Refund delayed? Our ability to help may be limited.
In a previous blog, Lifecycle of a Tax Return, we set out the initial stages of a return’s journey once it’s been filed, including certain detours a return may take as it goes through reviews prior to being posted on IRS systems. One of these detours is a review by the IRS’s Error Resolution System (ERS) where the return is reviewed for possible errors or omissions. This filing season ERS has experienced a significant backlog causing delays in refunds. To verify the accuracy of the Recovery Rebate Credit (RRC), Earned Income Tax Credit (EITC), Child Tax Credit (CTC) or Additional Child Tax Credit (ACTC), the ERS Unit is manually reviewing all returns where the taxpayer has claimed the RRC or used their 2019 earnings for the purpose of calculating the EITC, CTC, and ACTC. For more details on the backlog in processing returns, see the National Taxpayer Advocate’s 2022 Objectives Report to Congress, Review of the 2021 Filing Season.
To correct mathematical and clerical errors appearing on a return, the IRS may summarily assess additional tax using its math error authority as provided by Internal Revenue Code (IRC) § 6213. The IRS is currently correcting more errors on returns and issuing more math error notices than in previous years. Specifically, in calendar year (CY) 2020 through July 15, 2020, there were 628,997 math error corrections made on returns filed by taxpayers. For the same time period in 2021, the IRS made about 9 million math error corrections on returns filed by taxpayers, about 7.4 million of which were related to the RRC.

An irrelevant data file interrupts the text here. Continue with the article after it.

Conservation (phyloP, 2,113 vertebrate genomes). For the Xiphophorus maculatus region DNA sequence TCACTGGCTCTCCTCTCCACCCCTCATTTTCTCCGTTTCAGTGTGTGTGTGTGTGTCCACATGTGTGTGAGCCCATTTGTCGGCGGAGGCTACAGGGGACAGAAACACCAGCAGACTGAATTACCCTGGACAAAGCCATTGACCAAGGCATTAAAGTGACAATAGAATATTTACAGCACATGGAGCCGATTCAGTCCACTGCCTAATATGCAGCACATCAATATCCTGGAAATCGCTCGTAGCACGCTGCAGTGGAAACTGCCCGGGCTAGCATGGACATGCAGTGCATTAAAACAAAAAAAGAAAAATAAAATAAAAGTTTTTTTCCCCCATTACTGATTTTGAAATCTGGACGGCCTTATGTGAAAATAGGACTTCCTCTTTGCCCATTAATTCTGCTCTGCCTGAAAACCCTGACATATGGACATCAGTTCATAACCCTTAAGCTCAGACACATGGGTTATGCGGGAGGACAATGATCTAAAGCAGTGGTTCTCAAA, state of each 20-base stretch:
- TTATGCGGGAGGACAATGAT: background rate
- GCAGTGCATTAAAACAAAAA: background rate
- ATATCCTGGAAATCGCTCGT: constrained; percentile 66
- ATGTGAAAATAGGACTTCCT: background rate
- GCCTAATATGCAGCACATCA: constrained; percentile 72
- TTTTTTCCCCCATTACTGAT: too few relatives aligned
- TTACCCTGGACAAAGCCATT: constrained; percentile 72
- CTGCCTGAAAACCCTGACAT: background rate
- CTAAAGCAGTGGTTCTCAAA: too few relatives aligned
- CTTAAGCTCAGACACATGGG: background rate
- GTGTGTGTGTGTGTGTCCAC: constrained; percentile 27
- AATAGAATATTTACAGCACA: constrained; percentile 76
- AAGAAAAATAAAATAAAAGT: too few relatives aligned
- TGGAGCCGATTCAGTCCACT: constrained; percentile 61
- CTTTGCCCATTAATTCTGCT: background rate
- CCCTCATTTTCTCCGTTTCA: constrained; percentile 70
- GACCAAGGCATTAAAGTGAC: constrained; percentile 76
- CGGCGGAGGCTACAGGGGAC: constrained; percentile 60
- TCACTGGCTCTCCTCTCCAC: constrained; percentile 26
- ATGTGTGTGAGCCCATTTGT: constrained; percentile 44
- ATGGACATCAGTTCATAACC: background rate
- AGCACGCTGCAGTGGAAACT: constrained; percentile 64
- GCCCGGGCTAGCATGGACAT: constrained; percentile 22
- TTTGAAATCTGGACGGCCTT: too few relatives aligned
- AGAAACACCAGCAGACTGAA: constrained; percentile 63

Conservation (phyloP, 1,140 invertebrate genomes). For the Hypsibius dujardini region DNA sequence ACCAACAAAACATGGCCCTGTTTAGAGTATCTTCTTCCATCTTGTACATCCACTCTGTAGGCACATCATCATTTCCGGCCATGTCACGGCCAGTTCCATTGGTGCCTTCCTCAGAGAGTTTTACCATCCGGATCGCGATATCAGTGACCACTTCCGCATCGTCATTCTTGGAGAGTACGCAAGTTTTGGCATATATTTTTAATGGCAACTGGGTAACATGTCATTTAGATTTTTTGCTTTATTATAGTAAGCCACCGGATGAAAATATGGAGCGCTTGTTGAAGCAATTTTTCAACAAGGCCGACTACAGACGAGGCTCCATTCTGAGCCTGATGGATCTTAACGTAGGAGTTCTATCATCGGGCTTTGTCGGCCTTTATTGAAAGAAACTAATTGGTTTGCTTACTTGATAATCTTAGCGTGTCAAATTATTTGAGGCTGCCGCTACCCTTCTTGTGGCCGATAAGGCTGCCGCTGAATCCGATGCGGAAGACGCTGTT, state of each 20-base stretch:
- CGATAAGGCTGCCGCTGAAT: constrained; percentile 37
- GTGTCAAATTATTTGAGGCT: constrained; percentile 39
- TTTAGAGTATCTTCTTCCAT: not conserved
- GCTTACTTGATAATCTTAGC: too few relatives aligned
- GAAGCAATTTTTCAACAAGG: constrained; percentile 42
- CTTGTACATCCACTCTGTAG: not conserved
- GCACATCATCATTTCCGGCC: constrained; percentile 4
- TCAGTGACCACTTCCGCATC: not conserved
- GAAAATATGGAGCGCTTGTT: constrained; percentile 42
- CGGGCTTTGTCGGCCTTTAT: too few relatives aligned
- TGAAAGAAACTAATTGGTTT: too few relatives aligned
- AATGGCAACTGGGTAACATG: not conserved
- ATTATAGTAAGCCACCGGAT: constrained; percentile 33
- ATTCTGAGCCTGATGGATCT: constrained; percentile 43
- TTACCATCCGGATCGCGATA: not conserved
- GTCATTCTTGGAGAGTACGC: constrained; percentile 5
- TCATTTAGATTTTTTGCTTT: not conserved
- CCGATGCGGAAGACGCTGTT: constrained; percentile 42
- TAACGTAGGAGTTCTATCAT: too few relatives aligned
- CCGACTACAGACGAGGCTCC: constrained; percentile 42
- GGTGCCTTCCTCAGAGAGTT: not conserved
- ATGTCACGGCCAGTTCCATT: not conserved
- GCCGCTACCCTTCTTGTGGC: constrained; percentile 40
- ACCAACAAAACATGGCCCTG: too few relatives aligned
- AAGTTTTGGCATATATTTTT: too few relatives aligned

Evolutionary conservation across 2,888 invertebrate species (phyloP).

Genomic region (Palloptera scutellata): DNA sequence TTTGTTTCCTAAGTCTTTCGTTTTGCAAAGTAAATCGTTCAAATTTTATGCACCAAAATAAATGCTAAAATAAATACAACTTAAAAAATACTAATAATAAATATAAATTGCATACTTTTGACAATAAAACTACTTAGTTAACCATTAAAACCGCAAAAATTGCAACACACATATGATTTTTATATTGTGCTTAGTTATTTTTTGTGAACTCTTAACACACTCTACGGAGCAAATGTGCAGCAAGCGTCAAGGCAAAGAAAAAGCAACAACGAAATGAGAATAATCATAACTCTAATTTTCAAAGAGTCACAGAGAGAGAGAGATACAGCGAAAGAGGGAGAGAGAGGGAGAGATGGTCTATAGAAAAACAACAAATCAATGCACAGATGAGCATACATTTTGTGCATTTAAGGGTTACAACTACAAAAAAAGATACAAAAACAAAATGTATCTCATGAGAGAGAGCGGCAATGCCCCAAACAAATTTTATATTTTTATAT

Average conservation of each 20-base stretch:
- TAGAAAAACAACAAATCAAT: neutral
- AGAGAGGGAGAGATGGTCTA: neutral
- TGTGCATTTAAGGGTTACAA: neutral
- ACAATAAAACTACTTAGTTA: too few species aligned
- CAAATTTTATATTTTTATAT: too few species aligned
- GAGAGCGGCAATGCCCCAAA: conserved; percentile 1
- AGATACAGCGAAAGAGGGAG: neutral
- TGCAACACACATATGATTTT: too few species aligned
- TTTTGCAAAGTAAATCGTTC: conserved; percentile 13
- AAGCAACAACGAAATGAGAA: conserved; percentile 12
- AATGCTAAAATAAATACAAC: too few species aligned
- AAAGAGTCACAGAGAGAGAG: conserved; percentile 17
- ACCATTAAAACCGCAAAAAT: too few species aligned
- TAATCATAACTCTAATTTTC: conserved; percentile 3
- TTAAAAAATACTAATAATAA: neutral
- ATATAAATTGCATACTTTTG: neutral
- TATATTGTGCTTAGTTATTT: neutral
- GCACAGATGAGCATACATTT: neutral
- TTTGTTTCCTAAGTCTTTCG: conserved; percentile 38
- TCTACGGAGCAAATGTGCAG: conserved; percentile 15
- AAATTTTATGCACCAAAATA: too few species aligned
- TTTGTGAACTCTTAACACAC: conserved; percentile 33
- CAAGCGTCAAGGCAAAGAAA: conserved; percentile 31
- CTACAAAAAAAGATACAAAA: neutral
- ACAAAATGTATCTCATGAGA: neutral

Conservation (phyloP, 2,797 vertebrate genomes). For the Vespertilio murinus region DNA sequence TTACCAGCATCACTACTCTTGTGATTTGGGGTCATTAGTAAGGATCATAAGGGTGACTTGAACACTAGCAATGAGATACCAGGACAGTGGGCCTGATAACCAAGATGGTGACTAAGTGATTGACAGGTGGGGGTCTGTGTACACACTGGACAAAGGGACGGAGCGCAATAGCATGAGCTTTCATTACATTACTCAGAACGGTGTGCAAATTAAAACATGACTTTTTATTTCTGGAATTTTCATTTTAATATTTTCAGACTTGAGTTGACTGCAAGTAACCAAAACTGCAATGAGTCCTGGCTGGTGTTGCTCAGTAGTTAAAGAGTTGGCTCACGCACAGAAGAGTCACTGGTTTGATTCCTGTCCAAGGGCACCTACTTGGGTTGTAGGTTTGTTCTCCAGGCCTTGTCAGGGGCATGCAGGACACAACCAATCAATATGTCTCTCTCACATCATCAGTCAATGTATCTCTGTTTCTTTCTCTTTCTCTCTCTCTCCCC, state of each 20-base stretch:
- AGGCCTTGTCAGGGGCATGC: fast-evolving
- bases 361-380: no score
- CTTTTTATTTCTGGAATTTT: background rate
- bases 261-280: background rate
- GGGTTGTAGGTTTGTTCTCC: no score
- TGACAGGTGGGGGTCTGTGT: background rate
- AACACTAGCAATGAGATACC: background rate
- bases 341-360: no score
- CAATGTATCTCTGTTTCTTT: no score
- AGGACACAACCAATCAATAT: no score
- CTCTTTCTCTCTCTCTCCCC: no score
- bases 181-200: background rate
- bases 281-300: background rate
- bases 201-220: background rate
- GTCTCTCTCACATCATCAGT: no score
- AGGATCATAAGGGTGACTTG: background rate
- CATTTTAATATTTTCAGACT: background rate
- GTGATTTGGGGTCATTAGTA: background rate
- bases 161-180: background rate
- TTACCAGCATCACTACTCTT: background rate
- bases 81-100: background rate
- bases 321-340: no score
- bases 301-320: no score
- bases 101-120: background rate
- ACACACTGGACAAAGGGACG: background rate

So, what do taxpayers need to consider when receiving an adjustment to their return via a math error notice, and how can these processes be improved?
Congress has given the IRS the authority to bypass normal audit and deficiency procedures in favor of an abbreviated process known as math error authority. This authority was initially designed to allow the IRS to assess a tax liability by quickly resolving simple mathematical or clerical mistakes on the return specified in IRC § 6213 (b) and (g) and assessing the adjusted tax. Initially, Congress reserved this authority for the simplest mathematical errors, such as 1 + 1 = 3. It later expanded the authority to include situations where the taxpayer made a clerical error (e.g., inconsistent entries on the face of the return), and this authority was expanded once again to include omissions of certain information like required taxpayer identification numbers (TINs), or Social Security numbers (SSNs) that don’t match the ones in the Social Security Administration’s database. If taxpayers don’t agree with the math error adjustment, they have 60 days from the time the IRS sends a math error notice to request abatement of a math error assessment. If the taxpayer requests abatement, the IRS must comply and abate the assessment. After the abatement is made, the IRS must follow the deficiency procedures to reassess the tax. The IRS cannot collect the assessed amount during the 60-day period that the taxpayer has to request abatement.
Although this authority can be a useful tool for the IRS when used appropriately, it comes with risks for taxpayers, namely, missing the opportunity to dispute the assessment in the U.S. Tax Court if taxpayers do not timely object to the assessment. This is why notice clarity, explaining both the tax issue and the taxpayer’s right to request abatement of the tax, is so important.